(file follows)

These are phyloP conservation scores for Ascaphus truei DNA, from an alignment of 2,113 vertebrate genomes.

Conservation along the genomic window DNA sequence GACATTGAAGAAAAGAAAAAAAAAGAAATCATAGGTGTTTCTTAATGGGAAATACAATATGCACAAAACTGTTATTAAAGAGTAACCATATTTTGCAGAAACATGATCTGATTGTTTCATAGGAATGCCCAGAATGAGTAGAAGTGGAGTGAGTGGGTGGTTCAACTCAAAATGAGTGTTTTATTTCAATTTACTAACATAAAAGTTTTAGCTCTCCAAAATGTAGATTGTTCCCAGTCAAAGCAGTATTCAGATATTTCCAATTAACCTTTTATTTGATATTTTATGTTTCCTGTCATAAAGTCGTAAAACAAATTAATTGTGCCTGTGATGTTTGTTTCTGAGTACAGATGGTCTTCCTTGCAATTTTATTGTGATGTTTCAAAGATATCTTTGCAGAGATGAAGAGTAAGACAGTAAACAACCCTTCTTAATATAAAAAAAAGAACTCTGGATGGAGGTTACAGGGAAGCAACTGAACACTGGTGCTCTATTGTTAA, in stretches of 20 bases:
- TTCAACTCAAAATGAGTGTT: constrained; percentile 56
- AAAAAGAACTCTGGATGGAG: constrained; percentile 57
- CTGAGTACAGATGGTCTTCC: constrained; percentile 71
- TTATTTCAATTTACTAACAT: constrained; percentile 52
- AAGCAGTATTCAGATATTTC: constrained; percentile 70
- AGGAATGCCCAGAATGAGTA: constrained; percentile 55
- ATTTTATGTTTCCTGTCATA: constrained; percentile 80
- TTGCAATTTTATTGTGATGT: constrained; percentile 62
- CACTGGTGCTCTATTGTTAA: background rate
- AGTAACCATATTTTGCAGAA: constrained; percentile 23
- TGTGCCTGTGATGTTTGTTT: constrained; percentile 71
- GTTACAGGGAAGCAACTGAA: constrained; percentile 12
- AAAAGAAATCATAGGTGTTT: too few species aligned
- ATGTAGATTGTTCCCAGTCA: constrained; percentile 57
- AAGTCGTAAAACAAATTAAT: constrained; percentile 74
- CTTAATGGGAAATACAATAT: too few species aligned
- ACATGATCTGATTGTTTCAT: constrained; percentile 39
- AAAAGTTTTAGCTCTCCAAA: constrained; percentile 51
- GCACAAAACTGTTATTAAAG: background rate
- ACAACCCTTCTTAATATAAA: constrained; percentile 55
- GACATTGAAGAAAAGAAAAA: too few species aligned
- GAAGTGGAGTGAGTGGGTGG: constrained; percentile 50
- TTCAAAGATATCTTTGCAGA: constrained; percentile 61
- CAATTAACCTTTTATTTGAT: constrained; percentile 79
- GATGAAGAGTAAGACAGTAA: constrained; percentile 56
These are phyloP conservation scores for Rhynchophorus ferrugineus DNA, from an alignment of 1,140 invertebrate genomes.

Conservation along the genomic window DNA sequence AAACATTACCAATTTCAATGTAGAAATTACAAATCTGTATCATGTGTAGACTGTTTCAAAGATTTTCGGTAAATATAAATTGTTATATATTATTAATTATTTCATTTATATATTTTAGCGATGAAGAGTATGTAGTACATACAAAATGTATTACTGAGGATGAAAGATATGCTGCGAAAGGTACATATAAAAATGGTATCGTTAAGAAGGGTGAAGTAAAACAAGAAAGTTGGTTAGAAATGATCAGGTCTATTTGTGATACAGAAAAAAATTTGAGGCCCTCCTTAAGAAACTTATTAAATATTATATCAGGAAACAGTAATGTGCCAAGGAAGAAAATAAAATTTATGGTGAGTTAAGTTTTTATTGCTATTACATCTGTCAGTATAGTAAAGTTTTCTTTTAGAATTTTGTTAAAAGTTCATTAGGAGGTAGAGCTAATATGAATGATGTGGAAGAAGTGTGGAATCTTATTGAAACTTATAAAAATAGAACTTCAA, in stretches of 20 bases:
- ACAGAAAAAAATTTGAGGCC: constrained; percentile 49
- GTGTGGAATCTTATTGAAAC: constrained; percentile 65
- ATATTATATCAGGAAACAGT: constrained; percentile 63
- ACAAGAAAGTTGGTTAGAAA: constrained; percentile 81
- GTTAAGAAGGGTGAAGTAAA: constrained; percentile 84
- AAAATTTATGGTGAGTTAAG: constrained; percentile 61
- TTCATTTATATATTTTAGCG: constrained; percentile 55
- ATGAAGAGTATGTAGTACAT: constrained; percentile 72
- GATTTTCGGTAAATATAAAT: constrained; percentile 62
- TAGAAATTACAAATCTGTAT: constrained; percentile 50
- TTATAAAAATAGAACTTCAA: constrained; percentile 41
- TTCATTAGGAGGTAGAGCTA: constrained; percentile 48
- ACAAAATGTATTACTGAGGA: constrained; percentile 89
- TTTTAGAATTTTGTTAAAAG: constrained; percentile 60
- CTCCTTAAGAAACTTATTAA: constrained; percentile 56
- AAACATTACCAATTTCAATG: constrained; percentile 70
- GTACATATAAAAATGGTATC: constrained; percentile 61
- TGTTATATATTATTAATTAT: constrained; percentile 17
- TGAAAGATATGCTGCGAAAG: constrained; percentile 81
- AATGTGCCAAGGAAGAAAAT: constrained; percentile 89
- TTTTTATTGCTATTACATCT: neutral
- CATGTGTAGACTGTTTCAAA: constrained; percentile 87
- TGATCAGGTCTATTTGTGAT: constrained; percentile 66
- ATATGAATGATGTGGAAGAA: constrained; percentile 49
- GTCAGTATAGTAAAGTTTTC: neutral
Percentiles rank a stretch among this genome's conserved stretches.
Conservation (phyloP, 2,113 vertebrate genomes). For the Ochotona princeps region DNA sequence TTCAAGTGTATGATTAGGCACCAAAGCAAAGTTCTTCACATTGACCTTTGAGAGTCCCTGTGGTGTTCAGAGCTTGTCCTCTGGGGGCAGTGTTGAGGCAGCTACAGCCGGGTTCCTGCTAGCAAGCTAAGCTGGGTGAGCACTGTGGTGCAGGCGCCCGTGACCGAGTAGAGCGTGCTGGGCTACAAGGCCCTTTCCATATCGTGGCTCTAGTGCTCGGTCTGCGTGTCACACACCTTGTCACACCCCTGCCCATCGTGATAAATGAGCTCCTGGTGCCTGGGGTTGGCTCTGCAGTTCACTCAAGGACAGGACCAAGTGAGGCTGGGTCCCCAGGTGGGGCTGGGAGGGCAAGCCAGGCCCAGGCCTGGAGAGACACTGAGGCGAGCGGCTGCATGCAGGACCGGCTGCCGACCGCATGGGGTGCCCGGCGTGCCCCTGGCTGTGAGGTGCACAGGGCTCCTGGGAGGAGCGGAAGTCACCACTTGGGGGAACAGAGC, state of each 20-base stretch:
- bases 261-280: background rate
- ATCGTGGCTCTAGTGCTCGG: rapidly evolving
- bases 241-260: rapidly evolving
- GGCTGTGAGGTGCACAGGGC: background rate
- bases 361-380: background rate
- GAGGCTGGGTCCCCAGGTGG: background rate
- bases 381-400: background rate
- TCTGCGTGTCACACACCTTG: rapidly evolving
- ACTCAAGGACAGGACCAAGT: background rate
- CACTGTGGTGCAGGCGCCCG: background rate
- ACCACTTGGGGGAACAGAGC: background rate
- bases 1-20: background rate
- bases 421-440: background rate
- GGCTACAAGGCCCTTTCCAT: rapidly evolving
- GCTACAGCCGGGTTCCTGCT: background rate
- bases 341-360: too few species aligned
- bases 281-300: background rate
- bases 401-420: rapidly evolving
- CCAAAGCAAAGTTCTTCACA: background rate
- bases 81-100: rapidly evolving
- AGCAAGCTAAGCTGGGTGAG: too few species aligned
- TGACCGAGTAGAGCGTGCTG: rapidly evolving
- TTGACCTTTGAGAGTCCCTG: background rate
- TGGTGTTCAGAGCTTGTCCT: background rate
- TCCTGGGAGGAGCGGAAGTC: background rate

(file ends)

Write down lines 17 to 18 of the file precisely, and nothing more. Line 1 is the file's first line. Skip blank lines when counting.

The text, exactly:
- AAGTCGTAAAACAAATTAAT: constrained; percentile 74
- CTTAATGGGAAATACAATAT: too few species aligned